Daniel P. Stowell and Professor George Nelson, Theatre and Media Arts
Gordon B. Hinckley, current president of the Church of Jesus Christ of Latter-day Saints, recently stated, “The schooling of our spirits is as important as the schooling of our minds, if not more important”(67). Hinckley here underlines the importance and reason for this study. Religious studies should have all the benefits dramatic elements provide. The purpose of this research project is to explore the possible effects of infusing theatrical or dramatic elements in the Seminary/Institute classroom. I have observed classes, interviewed a number of teachers, and researched the elements of theatre I thought the most pertinent to this portion of my project.
Dramatic elements have been a part of the educational process in all societies. As Oscar Brockett relates in his text History of the Theatre, “almost all human transactions [are] basically performative – as enactments of relationships with specific purposes”(6). So when a teacher gets up in front of the class to present something, they are in actuality performing. Therefore, they are taking part in a dramatically based element of classroom life.
Each teacher’s ability or tendency to accept and or be able to apply outwardly dramatic elements in their class varies as widely as their personalities. I took a survey of forty-five teachers with important results for this study. I found that most of the teachers would love a study on using theatrical elements in their classroom. However, in observing different teachers for this study in their classrooms, it quickly became apparent that many teachers would not readily accept such an extroverted concept. Thus, I’ve decided to focus this portion of my study specifically on what I have termed intrinsically dramatic elements.
Intrinsically dramatic elements are structures few would recognize right away as dramatic. My original intent was to encourage teachers to become more dramatic in their classroom, by doing role-plays, etc. However, I’ve found that to be less potentially helpful for most teachers and students. I will touch upon two intrinsically dramatic elements in the remainder of this report. The first is the teacher as director. The second element deals with Aristotle’s storytelling model.
Lund Johnson, an area coordinator for the Church Educational System, says that God is “the Great Director.” Jeff Bauserman, seminary teacher for seven years, said that as he matured in his own teaching, he turned from a “disseminator” of knowledge to a “facilitator.” The way William Ball describes the director’s role is very similar to Bauserman’s description of effective mature teaching in seminary. According to Ball “a director is there to make things happen efficiently, swiftly, and deftly. To make himself a star at everyone’s time, energy and spirit is simply folly”(132). Seminary teacher Mike Moore quoted Roger Manning as encouraging teachers to “be the guide on the side, not the sage on the stage.”
Robb Jones, trainer at Brigham Young University’s Seminary Training Center, described three modes of classroom interaction in a recent interview. They are “One talk, All talk, and No talk.” Bauserman described how he began his teaching career using almost entirely “One Talk” mode.
One Talk is when the teacher basically lectures as the disseminator of knowledge. He feels that his teaching has improved greatly as he has learned to use the other modes of interaction. As we discussed this concept of the teacher as director, he felt that the presentation of these concepts could help teachers mature in their teaching just as he has. As Jones described, “the teacher becomes the director” when they realize the inherently theatrical nature of the classroom setting.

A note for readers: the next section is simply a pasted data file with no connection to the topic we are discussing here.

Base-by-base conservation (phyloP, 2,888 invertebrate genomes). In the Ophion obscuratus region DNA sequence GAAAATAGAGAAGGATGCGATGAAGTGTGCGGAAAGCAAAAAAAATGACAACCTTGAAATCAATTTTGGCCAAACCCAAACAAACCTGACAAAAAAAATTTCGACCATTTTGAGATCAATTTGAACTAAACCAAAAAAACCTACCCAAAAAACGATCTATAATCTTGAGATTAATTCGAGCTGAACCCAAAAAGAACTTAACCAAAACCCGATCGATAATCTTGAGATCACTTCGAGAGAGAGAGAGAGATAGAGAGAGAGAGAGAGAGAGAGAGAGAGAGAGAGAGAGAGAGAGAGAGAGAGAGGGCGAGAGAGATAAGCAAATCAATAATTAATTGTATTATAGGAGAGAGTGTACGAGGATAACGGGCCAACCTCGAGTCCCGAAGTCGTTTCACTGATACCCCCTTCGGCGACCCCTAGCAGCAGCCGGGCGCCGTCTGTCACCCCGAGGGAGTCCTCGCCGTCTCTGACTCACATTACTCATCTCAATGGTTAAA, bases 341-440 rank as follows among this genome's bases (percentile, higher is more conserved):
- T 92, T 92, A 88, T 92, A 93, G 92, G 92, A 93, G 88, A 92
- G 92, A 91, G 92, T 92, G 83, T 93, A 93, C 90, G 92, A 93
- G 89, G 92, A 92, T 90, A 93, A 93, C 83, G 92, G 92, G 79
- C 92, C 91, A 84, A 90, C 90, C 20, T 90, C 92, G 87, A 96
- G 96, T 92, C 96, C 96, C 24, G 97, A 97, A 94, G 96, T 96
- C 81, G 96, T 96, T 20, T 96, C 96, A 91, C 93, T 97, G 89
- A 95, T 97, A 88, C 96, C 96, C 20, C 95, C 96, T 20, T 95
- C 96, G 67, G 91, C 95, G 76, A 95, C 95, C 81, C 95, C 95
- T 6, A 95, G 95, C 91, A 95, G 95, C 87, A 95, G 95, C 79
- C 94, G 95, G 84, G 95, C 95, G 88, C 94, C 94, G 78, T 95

Aristotle’s model for stories includes exposition, rising action, climax, and denouement. As the classroom is a theatre of sorts, this same model could be applied to the Seminary/Institute classroom. Bauserman mentioned how his supervisors have stressed the importance of teaching students principles found in the scriptures. He described how when he teaches about principles of the gospel, it naturally follows this Aristotelian pattern. If this model of building to climaxes were taught to teachers, they could teach more effectively.
These two examples are not meant to be an exhaustive list of the elements of drama and theatre that could be infused into the Seminary/Institute classroom. In observing seminary classrooms, I found students to be more engaged and active when teachers observe these two principles. From reading and observing and discussing Seminary/Institute, I have concluded that there are many other ways to improve upon Seminary/Institute instruction through the use of these and other principles of drama. There is much room within this project for other topics and findings.
I plan on expanding the results from this research to a more inclusive list of helpful dramatic elements. Then, I plan on working with teachers in further developing the concepts. The eventual culmination of this project will be proposing a class on drama in the Seminary/Institute classroom at the C.E.S. conference held at Brigham Young University.
All interviewed expressed a positive feeling for the project, but one comment about this project was particularly inspiring for me. Vincent Bath, a seminary teacher in Washington showed his excitement for the C.E.S. class when he said “it would make a wonderful presentation.”
- Ball, William. A Sense of Direction. New York: Drama Book Publishers, 1984
- Bath, Vincent. Personal interview. 25 July 2001.
- Bauserman, Jeff. Personal interview. 22 July 2001.
- Brockett, Oscar. History of the Theatre. Boston: Allyn and Bacon, 1991.
- Hinckley, Gordon. Standing for Something. New York: Times Books, 2000.
- Johnson, Lund. Personal interview. 27 June 2001.
- Jones, Robb. Personal interview. 22 June 2001.
- Moore, Mike. Personal interview. 25 July 2001.